and Gayle Cinquegrani, “Miller Introduces House Bill to Prohibit DOL ‘Secret Rule’ on Workplace Toxin Exposure,”
BNA Daily Report for Executives, August 1, 2008, p. A-7. On August 18, 2008, a Washington Post editorial
recommended that the Department of Labor withdraw its proposed rule (“A Toxic Proposal: The Labor Department
Politicizes a Regulation of Workplace Health,” Washington Post, August 18, 2008, p. A10). As of December 12, 2008,
the final version of this rule had not been submitted to OIRA for review.
All of these presidential moratoriums on rulemaking have generally exempted regulations issued by independent
regulatory boards and commissions, as well as regulations issued in response to emergency situations or statutory or
See http://www.presidency.ucsb.edu/ws/index.php?pid=44134 for a copy of this memorandum.
rulemaking that supplemented, but did not supplant, the January 29, 1981, memorandum.22
Section 7 of the executive order directed agencies to “suspend or postpone the effective dates of
all ‘major’ rules that they have promulgated in final form as of the date of this Order, but that
have not yet become effective.”23 Excluded were major rules that could not be legally postponed
or suspended, and those that ought to become effective “for good cause.” Agencies were also
directed to prepare a regulatory impact analysis for each major rule suspended or postponed, and
to refrain from promulgating any new final rules until a final regulatory impact analysis had been
On January 22, 1993, Leon E. Panetta, the Director of OMB for the incoming Clinton
Administration, sent a memorandum to the heads and acting heads of Cabinet departments and
independent agencies requesting them to (1) not send proposed or final rules to the Office of the
Federal Register for publication until they had been approved by an agency head appointed by
President Clinton and confirmed by the Senate, and (2) withdraw from the Office of the Federal
Register all regulations that had not been published in the Federal Register and that could be
withdrawn under existing procedures.24 The requirements did not apply, however, to any rules
that had to be issued immediately because of a statutory or judicial deadline. The OMB Director
said these actions were needed because it was “important that President Clinton’s appointees have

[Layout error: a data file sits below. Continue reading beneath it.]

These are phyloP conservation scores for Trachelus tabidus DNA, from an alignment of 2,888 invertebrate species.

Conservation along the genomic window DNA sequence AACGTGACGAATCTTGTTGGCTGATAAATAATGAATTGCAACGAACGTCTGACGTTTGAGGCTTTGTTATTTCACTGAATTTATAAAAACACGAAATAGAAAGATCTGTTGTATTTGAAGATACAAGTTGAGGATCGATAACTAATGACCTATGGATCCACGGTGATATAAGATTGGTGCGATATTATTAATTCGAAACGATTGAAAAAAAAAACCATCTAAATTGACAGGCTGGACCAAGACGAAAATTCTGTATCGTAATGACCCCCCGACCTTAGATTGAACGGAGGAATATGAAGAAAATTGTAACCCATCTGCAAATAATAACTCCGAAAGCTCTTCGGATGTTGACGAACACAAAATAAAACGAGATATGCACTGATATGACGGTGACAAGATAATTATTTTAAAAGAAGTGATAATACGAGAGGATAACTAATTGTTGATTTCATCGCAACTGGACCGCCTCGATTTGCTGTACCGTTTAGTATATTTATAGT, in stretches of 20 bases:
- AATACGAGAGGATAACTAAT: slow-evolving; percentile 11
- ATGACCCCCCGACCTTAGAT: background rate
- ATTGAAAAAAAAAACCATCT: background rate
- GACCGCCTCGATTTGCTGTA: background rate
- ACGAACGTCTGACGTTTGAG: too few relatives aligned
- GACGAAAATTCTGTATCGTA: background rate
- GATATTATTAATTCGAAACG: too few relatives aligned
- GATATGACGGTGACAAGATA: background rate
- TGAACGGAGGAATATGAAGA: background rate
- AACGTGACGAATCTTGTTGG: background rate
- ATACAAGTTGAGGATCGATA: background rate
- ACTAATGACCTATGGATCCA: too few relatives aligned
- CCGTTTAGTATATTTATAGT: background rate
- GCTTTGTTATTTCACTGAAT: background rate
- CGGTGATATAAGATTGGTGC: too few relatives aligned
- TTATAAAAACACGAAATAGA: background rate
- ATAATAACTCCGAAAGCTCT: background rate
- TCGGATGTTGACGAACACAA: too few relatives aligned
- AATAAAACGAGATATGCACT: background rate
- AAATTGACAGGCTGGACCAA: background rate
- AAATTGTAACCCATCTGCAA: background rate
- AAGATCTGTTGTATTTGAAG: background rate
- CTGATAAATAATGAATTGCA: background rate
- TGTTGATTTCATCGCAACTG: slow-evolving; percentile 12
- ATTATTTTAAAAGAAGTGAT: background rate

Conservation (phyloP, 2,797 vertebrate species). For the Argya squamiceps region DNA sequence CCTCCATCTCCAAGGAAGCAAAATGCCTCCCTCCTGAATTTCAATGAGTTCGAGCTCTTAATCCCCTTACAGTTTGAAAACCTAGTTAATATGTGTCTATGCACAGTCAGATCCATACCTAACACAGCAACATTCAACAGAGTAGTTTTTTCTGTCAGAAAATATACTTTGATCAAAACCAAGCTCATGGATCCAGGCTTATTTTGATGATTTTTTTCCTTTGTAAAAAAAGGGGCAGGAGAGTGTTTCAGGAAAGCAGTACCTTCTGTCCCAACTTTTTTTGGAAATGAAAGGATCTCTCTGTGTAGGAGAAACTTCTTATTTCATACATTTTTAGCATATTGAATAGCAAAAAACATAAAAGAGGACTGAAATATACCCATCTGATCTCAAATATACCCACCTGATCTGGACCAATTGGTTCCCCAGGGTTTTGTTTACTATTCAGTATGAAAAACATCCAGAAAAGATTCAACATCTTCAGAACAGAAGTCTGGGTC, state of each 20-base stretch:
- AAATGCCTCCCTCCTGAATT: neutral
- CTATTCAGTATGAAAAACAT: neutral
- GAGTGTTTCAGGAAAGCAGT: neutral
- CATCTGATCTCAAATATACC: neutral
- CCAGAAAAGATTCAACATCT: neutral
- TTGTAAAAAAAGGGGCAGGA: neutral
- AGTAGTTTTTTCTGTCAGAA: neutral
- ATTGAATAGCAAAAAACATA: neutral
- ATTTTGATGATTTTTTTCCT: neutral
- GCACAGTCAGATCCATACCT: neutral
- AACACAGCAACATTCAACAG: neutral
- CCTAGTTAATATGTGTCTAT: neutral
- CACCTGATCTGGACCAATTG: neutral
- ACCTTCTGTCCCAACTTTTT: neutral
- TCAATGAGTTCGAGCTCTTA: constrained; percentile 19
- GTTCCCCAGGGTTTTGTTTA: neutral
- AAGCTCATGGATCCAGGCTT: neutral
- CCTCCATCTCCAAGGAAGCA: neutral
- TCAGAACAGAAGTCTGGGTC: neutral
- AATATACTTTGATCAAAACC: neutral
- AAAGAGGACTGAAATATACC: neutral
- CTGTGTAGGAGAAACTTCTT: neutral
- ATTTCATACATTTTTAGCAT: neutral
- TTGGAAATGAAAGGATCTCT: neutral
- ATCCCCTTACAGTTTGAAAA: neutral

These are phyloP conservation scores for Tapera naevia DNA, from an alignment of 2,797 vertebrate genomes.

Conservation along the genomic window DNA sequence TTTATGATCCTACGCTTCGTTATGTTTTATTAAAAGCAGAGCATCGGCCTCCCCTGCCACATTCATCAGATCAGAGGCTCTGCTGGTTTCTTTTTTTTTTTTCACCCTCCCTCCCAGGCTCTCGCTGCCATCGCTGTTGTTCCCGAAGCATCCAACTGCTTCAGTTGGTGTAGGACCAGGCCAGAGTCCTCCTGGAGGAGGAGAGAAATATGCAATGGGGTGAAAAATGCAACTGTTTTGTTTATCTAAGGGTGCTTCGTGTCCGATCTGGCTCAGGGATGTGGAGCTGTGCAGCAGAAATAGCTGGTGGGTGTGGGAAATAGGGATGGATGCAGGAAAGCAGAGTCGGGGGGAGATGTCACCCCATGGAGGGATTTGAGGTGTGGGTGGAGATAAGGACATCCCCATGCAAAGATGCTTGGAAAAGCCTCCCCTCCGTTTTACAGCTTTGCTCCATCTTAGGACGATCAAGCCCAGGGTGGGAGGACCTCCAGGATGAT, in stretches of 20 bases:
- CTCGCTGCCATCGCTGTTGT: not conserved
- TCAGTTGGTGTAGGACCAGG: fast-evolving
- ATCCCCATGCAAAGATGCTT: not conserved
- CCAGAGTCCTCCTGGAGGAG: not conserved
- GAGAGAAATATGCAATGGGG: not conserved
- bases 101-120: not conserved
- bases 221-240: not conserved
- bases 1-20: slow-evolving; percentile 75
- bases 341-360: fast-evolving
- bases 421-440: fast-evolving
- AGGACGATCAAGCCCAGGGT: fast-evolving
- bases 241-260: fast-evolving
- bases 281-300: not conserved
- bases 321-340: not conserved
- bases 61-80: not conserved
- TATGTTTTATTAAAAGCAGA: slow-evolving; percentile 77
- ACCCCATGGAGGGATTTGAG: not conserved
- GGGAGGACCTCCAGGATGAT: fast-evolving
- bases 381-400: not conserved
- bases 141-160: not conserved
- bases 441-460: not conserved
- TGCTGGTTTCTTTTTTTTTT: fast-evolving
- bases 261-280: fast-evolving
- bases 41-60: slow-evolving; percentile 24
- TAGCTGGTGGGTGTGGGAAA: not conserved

an opportunity to review and approve new regulations.” In contrast to the Reagan memorandum
and Executive Order 12291, the Panetta memorandum did not instruct agencies to postpone the
effective dates of any rules.
Most recently, on January 20, 2001, Andrew H. Card, Jr., assistant to President George W. Bush
and chief of staff, sent a memorandum to the heads and acting heads of all executive departments
and agencies generally directing them to (1) not send proposed or final rules to the Office of the
Federal Register, (2) withdraw from the Office rules that had not yet been published in the
Federal Register, and (3) postpone for 60 days the effective dates of rules that had been published
but had not yet taken effect.25 The Card memorandum instructed agencies to exclude any rules
promulgated pursuant to statutory or judicial deadlines, and to notify the OMB Director of any
rules that should be excluded because they “impact critical health and safety functions of the
agency.” The memorandum indicated that these actions were needed to “ensure that the
President’s appointees have the opportunity to review any new or pending regulations.”
In February 2002, GAO reported on the delay of effective dates of final rules subject to the Card
memorandum.26 GAO indicated that 371 final rules were subject to this aspect of the Card
memorandum, and federal agencies delayed the effective dates of at least 90 of them. As of the